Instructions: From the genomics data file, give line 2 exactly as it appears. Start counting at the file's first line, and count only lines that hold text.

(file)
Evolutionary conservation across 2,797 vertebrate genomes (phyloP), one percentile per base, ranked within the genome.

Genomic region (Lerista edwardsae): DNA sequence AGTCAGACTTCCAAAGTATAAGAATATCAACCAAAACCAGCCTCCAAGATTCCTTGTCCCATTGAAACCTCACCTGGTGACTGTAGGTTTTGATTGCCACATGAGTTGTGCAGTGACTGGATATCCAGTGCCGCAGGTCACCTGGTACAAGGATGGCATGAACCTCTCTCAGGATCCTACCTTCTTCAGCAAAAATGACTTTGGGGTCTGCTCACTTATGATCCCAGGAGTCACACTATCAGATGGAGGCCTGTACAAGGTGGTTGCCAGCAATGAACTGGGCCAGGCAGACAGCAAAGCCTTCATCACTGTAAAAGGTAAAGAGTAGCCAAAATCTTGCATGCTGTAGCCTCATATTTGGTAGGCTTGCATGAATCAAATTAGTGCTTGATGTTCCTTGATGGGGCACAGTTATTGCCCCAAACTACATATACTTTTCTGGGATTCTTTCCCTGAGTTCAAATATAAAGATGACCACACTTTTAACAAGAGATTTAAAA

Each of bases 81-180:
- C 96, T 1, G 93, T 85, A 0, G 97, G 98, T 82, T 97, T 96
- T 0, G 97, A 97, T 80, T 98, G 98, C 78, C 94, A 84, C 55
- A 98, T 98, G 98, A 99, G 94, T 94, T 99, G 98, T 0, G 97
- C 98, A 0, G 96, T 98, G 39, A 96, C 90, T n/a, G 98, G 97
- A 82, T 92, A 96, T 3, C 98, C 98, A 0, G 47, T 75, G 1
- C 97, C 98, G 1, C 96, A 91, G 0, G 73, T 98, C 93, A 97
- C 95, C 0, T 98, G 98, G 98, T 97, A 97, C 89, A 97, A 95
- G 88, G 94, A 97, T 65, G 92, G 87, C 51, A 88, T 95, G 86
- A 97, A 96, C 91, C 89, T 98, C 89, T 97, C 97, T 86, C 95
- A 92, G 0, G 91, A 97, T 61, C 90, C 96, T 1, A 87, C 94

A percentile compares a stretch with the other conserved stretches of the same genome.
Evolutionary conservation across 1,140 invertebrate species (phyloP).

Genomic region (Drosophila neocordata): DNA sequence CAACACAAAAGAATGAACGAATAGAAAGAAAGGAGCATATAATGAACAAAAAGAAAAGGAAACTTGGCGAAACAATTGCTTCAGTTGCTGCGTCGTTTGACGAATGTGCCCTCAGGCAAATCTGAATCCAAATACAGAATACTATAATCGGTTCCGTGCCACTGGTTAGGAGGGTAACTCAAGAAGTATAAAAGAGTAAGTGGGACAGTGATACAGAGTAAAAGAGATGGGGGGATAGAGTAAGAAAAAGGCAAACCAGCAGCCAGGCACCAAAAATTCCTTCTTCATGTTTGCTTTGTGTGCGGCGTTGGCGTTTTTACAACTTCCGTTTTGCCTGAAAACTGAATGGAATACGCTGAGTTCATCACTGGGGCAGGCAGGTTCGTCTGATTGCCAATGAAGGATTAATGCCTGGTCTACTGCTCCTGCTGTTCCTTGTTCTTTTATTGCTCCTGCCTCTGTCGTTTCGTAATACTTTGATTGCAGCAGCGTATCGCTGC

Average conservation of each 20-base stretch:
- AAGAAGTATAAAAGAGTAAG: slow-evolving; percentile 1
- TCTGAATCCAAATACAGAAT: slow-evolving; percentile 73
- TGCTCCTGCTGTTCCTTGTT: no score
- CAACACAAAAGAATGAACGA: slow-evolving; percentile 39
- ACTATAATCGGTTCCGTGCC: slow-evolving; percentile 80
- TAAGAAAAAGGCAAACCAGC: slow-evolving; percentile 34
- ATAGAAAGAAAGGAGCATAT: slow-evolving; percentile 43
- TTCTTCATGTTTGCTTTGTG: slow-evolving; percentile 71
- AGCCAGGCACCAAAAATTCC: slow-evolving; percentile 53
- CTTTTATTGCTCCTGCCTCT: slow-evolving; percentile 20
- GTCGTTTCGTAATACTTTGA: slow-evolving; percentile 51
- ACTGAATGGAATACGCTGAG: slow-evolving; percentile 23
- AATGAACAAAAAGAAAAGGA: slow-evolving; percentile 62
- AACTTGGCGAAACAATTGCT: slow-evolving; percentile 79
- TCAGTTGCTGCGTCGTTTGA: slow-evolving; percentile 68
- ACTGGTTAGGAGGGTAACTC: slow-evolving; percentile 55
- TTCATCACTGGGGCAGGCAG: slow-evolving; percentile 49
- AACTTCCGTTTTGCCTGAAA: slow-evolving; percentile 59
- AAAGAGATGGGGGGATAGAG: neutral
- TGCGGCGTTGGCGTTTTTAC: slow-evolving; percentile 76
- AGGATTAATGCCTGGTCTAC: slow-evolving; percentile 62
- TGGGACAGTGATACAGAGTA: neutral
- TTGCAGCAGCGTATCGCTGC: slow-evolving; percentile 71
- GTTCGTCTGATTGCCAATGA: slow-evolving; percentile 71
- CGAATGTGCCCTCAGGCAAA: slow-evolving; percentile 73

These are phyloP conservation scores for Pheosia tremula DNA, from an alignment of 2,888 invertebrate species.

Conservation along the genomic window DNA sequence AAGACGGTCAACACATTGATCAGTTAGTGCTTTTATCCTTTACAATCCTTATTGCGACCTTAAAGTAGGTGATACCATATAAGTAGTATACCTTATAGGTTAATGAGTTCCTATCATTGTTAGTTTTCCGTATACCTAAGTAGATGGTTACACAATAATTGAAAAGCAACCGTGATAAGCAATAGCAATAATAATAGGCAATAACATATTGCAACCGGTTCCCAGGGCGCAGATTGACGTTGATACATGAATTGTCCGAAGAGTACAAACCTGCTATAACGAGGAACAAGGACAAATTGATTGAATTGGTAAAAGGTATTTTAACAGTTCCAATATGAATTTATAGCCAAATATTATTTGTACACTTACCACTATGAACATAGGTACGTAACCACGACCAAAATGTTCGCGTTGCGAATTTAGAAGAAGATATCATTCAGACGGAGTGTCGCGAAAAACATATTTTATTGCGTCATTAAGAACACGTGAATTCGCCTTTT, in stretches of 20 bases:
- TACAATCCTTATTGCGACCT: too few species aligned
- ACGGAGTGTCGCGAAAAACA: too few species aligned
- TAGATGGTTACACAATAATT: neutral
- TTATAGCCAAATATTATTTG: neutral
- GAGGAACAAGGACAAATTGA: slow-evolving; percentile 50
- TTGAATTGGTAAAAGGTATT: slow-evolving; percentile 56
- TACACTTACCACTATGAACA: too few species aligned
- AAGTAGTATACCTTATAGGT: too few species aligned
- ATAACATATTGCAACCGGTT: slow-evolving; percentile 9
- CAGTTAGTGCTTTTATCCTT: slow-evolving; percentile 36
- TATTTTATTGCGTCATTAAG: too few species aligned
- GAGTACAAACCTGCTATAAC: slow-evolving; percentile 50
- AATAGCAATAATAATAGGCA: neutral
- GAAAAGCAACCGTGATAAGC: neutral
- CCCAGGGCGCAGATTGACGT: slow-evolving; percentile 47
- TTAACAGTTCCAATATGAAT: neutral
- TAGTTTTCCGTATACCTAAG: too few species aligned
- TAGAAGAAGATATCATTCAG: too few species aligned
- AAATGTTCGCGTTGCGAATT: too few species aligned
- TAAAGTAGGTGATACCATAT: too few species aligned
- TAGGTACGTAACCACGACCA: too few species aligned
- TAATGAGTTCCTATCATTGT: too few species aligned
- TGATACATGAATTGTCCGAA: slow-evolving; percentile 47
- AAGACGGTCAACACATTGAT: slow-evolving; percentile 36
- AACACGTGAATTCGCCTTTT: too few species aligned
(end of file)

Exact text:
Genomic region (Lerista edwardsae): DNA sequence AGTCAGACTTCCAAAGTATAAGAATATCAACCAAAACCAGCCTCCAAGATTCCTTGTCCCATTGAAACCTCACCTGGTGACTGTAGGTTTTGATTGCCACATGAGTTGTGCAGTGACTGGATATCCAGTGCCGCAGGTCACCTGGTACAAGGATGGCATGAACCTCTCTCAGGATCCTACCTTCTTCAGCAAAAATGACTTTGGGGTCTGCTCACTTATGATCCCAGGAGTCACACTATCAGATGGAGGCCTGTACAAGGTGGTTGCCAGCAATGAACTGGGCCAGGCAGACAGCAAAGCCTTCATCACTGTAAAAGGTAAAGAGTAGCCAAAATCTTGCATGCTGTAGCCTCATATTTGGTAGGCTTGCATGAATCAAATTAGTGCTTGATGTTCCTTGATGGGGCACAGTTATTGCCCCAAACTACATATACTTTTCTGGGATTCTTTCCCTGAGTTCAAATATAAAGATGACCACACTTTTAACAAGAGATTTAAAA